Bishop Frank J. Dewane of Venice, Florida, chairman of the U.S. bishops’ Committee on Domestic Justice and Human Development, said he and his fellow bishops have voiced their views strongly with Gov. Rick Scott of Florida, where capital punishment is legal and where prisoners have been executed.

Bishop Dewane, in recalling Pope John Paul II’s successful personal appeal to the governor of Missouri to spare a death-row inmate’s life during the pope’s visit to St. Louis in 1999, said the episode offers hope. “It’s a great example,” he added. “You never know how your words will be taken, or accepted.”

Bishop Jaime Soto of Sacramento, California, who was one of a number of bishops who signed the pledge following a daylong meeting May 9 at the U.S. bishops’ headquarters building in Washington, said the church’s ministry to prisoners is another source of hope. “It’s the ministry of companionship that’s so important,” he noted.

Bishop Soto said the ministry of accompaniment is also necessary to the victims of crime. He recalled an instance when a priest of his diocese, who was expected to attend a meeting of priests, had to bow out “because he had to bury someone who had been killed by violence in his neighborhood. … We are not recognizing that the futility of the death penalty system.”

Capuchin Father John Pavlik, president of the Conference of Major Superiors of Men, told CNS that networking is a key tool in the toolbox in spreading information opposing the death penalty. CMSM, he said, has a person on staff to monitor issues surrounding justice and peace, and has consistently communicated capital punishment information to CMSM members.

Father Pavlik said he takes inspiration from an Ohio woman whose child was murdered decades ago. The killer was arrested, tried and convicted on a charge of capital murder, “and she has spent the last 25 years advocating against the execution of this man.” The priest also voiced his distaste at the “disregard for life” shown in Arkansas, which he said had tried to execute eight death-row prisoners in such a short time because “the drug (used in the fatal injection) was going to expire.”

May 14th, 2017 | The 23rd Times

By | A Father Bob-Cast, Bulletin, Ministries, Pope Francis, The 23rd Times | No Comments

It’s official: Pope Francis to canonize Fatima visionaries during May visit

By Elise Harris

Vatican City, Apr 20, 2017 / 03:06 am (CNA/EWTN News).- During his trip to Portugal for the centenary of the Fatima Marian apparitions next month, Pope Francis will canonize visionaries Francisco and Jacinta Marto, making them the youngest non-martyrs to ever be declared saints.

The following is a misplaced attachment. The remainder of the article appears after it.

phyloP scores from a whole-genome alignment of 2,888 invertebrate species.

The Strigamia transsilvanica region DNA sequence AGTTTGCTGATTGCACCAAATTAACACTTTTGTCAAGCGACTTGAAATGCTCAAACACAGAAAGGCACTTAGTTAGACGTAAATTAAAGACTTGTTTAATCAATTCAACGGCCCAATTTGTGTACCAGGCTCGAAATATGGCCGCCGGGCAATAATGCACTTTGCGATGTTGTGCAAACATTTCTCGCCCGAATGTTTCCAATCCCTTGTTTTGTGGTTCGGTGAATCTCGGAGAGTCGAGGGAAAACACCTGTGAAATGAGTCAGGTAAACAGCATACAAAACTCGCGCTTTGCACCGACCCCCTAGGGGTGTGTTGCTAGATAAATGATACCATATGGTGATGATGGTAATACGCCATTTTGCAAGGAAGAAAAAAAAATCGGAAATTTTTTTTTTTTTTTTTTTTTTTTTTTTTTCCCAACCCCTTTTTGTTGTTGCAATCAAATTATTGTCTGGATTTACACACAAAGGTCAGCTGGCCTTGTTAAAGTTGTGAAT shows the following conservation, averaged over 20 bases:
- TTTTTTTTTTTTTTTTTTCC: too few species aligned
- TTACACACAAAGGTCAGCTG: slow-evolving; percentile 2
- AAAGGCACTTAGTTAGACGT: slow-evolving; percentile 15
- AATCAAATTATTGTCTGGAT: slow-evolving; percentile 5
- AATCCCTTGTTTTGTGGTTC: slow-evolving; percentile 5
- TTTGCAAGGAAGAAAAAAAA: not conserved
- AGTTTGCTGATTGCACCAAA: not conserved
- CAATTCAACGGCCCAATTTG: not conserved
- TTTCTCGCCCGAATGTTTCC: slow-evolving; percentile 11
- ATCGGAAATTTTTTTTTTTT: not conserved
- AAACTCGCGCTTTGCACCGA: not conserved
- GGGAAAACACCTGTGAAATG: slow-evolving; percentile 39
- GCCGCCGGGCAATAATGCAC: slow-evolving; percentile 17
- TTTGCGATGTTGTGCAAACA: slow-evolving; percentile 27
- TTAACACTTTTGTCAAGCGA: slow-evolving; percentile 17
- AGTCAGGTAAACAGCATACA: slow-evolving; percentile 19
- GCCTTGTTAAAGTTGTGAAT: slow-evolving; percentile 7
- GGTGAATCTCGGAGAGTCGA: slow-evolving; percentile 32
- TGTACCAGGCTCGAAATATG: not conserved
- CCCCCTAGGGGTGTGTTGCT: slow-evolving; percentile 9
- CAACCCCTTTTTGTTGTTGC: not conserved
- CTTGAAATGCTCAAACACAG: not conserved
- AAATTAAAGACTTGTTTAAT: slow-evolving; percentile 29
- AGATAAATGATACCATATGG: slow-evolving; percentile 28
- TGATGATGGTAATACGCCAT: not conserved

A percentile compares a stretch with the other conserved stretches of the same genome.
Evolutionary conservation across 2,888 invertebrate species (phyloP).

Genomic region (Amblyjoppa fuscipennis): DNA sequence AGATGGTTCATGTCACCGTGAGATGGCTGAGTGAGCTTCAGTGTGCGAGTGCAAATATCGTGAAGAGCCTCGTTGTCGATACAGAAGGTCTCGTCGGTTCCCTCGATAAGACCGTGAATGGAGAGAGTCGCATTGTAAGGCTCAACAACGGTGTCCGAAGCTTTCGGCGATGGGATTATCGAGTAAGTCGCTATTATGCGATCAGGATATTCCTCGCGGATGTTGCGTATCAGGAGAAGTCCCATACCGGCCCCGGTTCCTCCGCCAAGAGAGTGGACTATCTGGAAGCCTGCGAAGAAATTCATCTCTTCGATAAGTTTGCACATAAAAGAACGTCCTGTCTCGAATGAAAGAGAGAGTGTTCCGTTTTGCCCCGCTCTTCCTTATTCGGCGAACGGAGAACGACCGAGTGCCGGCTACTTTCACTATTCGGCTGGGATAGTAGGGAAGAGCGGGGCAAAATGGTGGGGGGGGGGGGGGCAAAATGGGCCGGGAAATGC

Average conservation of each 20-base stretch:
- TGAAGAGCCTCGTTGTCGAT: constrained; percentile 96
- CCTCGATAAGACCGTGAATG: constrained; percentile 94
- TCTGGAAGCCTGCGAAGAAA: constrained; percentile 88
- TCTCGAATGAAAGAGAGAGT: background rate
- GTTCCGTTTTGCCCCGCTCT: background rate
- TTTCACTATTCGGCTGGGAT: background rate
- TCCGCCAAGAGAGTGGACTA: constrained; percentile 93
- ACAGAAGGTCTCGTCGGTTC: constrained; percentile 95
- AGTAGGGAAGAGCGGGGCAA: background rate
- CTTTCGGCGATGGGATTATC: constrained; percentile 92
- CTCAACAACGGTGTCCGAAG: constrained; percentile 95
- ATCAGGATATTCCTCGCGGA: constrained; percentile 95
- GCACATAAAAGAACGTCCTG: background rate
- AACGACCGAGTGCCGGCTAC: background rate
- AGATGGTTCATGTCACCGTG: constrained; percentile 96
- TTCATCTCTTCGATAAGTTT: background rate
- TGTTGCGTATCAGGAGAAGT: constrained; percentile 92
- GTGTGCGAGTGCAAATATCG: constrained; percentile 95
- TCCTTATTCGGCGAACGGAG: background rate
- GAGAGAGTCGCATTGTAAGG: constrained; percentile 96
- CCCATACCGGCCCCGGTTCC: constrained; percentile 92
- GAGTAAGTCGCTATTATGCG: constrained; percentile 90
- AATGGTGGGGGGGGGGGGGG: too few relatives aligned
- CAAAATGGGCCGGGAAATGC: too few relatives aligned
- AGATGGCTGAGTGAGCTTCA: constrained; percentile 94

The children will be canonized during Pope Francis’ May 13 Mass in Fatima. The decision for the date was made during a April 20 consistory of cardinals, which also voted on the dates of four other canonizations, in addition to that of Francisco and Jacinta, that will take place this year.

Some martyrs who will soon be saints are diocesan priests Andrea de Soveral and Ambrogio Francesco Ferro, and layman Matteo Moreira, killed in hatred of the faith in Brazil in 1645; and three teenagers – Cristóbal, Antonio, and Juan – killed in hatred of the faith in Mexico in 1529, who will be canonized October 15.

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Bl. Angelo da Acri, a Capuchin priest who died in October 1739, and Faustino Míguez, a Piarist priest who founded the Calasanziano Institute of the Daughters of the Divine Shepherd, will also be canonized October 15.

Cardinal Jose Saraiva Martins, the Prefect Emeritus of the Congregation for the Causes of Saints, is the man who was largely responsible for advancing the visionaries’ cause, paving the way for them to become the first canonized children who were not martyred.

Previously, the Portuguese cardinal told CNA, children were not beatified, due to the belief “that children didn’t yet have the ability to practice Christian heroic virtue like adults.”

But that all changed when the cause for Francisco and Jacinta Marto arrived on his desk.

Francisco, 11, and Jacinta, 10, became the youngest non-martyr children in the history of the Church to be beatified when on May 13, 2000, the 83rd anniversary of the first apparition of Our Lady at Fatima, Pope John Paul II proclaimed them “Blessed,” officially showing that young children can become Saints.